Moreover, this is a constitutional requirement that cannot be amended or fixed by legislation.
Asserting differently doesn't make it so.

* Simplot and Paton were writing in rebuttal to a column of mine that also said that it was a dumb idea to put the administration of elections into the office of governor, as Proposition 111 would provide.

Although Proposition 111 clearly says that the lieutenant governor would assume the duties of the secretary of state, Simplot and Paton say that might not end up to be the case. The Legislature would ultimately decide.

The lieutenant governor might be in charge of economic development. Or might not. The lieutenant governor might administer elections. Or might not.

In other words, Proposition 111 proponents want to establish the office of lieutenant governor now, but have the Legislature decide later what, if anything, the office would actually do.

Now there's a plan."

Deschene opposes this proposition, Ken Bennett, in the debate, declared neutrality, but seems inclined to support it.

To be honest, I could probably care less which of these candidates monitors our elections (the primary responsibility of Secretary of State), I do care, however, which of these ends up as our next governor if something should happen to the elected one. However, I have no idea which candidate would make a better governor and this debate did little to help me with that.

Some Election Updates Part II

This post is more of the national variety, but the Republican party just pushed out their "Pledge to America and there's been a tooon of commentary about it already.

Its probably not noteworthy to say there's nothing much in it. And I know its too much to ask that they would put serious policy in a document like that especially if they will probably win a lot of seats back no matter what they do this election time.

But just so everyone is perfectly clear that the Republicans are not really serious about balancing the budget check out this commentary:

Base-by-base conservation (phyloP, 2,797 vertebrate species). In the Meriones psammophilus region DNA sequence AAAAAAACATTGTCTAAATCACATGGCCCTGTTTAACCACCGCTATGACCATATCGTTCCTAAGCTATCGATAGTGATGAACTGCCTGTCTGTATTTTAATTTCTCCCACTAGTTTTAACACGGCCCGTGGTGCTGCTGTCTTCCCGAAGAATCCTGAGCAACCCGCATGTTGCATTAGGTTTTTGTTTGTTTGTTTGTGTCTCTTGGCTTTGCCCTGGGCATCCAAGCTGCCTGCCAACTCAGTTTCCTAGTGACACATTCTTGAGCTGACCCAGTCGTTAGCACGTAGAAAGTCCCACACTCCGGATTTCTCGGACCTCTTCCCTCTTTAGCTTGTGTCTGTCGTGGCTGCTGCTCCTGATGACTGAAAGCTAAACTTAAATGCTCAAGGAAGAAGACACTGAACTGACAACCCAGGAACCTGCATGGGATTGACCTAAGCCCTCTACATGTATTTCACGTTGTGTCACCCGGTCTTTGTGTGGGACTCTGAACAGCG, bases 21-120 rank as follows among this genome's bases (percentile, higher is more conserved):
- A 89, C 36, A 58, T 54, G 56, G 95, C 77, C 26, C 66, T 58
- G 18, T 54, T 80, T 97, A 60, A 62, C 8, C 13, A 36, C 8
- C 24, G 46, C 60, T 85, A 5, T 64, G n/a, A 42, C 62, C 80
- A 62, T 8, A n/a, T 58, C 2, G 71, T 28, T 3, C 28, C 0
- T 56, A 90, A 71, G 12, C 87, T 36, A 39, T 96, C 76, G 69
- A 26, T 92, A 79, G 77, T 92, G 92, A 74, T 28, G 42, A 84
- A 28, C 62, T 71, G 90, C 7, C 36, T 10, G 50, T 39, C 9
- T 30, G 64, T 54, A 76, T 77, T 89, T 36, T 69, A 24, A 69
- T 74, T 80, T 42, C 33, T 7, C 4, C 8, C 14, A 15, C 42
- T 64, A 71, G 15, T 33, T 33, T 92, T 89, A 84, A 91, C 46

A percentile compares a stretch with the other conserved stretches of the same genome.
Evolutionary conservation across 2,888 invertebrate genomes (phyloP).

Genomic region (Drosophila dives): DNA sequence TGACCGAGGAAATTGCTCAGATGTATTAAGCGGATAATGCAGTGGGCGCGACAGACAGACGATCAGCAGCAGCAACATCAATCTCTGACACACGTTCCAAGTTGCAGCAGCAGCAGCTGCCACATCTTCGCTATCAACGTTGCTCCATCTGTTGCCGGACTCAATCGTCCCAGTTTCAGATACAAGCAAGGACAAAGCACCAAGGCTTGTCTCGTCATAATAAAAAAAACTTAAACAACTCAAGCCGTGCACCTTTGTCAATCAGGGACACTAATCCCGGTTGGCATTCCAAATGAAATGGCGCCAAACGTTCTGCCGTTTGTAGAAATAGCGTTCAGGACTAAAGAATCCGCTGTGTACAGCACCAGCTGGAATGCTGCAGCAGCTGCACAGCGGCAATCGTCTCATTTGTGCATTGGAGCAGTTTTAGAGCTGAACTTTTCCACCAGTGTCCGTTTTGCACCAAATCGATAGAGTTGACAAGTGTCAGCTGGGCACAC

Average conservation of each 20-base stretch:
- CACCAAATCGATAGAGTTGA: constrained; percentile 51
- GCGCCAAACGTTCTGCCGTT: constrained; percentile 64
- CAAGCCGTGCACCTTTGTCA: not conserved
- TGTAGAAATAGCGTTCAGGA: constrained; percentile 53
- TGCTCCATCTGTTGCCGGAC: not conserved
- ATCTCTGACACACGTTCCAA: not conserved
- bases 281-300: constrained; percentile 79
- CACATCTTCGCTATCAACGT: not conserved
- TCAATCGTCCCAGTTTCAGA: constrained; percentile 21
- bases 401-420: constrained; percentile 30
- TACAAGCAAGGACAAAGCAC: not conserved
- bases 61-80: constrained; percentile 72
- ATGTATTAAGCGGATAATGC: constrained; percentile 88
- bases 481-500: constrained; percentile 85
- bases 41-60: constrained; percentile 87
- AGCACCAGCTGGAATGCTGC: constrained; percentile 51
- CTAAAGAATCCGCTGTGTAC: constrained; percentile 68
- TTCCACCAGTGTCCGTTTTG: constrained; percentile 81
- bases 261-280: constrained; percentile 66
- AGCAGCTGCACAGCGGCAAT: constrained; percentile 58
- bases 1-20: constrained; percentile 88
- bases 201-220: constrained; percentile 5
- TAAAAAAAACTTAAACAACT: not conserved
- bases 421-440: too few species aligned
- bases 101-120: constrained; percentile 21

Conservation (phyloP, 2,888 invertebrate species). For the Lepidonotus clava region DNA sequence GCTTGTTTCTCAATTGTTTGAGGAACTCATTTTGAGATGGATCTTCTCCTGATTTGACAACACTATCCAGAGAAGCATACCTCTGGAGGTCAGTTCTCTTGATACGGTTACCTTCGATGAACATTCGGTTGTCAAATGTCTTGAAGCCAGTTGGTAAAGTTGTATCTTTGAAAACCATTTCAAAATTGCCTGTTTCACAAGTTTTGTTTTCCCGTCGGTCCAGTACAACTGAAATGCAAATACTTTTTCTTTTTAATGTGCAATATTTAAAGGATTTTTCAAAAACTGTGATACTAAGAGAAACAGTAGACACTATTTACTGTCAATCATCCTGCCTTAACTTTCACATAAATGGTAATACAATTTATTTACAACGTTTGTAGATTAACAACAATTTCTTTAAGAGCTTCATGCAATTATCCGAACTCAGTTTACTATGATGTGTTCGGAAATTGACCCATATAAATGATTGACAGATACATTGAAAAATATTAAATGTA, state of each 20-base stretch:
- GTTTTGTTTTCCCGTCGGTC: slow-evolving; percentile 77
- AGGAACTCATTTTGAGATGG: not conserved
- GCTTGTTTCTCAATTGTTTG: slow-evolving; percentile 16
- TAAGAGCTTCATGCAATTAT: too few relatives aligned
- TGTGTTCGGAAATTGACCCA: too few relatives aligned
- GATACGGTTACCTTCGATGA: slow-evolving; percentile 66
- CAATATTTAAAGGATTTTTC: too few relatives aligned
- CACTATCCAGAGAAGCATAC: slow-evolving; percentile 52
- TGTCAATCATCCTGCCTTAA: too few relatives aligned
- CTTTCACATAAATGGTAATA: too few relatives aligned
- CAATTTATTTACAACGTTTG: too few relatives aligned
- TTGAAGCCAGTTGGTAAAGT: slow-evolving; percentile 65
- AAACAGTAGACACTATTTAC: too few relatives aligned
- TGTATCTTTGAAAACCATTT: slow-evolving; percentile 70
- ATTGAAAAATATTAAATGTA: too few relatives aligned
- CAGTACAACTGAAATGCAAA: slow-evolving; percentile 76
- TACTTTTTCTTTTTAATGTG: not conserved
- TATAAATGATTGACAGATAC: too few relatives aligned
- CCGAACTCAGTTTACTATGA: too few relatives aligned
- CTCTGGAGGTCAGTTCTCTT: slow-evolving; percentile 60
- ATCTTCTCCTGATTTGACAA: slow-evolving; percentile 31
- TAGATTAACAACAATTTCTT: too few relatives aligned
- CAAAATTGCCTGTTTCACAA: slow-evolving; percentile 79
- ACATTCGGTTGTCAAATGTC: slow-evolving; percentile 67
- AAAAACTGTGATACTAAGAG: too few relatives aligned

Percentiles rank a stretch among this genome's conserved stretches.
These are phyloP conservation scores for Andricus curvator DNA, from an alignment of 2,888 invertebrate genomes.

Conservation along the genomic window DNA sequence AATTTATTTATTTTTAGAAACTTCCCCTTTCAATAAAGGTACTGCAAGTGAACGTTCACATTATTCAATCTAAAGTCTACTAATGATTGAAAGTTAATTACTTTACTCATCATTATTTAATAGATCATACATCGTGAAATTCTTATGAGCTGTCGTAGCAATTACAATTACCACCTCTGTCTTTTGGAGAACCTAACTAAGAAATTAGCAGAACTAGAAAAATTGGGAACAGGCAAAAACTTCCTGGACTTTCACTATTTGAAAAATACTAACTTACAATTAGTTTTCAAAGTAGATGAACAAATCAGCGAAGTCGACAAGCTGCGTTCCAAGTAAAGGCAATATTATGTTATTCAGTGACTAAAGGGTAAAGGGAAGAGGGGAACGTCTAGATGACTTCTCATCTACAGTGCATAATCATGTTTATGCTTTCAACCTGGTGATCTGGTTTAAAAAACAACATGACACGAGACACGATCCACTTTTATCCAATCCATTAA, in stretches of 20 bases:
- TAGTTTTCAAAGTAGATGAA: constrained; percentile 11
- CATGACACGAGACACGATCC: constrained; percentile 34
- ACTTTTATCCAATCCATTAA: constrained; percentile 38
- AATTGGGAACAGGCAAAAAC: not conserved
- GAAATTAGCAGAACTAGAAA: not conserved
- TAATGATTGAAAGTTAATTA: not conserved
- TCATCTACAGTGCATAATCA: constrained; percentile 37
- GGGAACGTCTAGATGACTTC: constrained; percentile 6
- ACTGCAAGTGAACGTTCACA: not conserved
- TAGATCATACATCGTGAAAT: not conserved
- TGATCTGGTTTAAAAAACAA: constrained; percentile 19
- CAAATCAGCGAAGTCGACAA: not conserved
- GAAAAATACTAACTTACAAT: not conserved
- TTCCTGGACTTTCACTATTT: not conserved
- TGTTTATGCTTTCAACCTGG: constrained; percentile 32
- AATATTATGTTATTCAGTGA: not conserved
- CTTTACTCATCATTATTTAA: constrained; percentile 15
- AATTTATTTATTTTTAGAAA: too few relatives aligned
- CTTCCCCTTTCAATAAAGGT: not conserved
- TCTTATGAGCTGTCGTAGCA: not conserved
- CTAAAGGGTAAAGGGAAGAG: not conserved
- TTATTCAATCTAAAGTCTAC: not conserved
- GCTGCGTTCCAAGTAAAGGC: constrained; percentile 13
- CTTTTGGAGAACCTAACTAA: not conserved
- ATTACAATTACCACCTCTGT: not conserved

"On taxes, it promises to 'stop all job-killing tax hikes' -- that is, to retain all of the Bush tax cuts-- but says nothing about the comprehensive tax reform that will be needed to raise new revenues and balance the budget without avoidable damage to growth. The Pledge maintains the pretence that spending cuts can do all the necessary fiscal lifting -- and even here it is slippery. It promises to 'roll back government spending to pre-stimulus, pre-bailout levels', which seems fair enough. But it also promises 'common-sense' exceptions for "seniors, veterans, and our troops". Those common-sense exceptions are the whole ball of wax. The idea that you can control public borrowing without higher taxes and by squeezing only non-defense discretionary spending is, I'm afraid, delusional."

And this is the troubling part about the Republican party right now. They claim they can balance the budget by cutting taxes. They talk the talk about their drive to cut government spending, but they lack any serious proposals on how to do so. And then demogogue the Democrats who really tried to inject modest Medicare cuts in the health care bill.

I wish we had a saner political environment right now.

Some Election Day Updates

So, It's a busy season. We're really trying to raise money for JDRF and I'm trying to get ultra-informed about the incoming election and doing my part to inform whoever else who might be reading these blogs.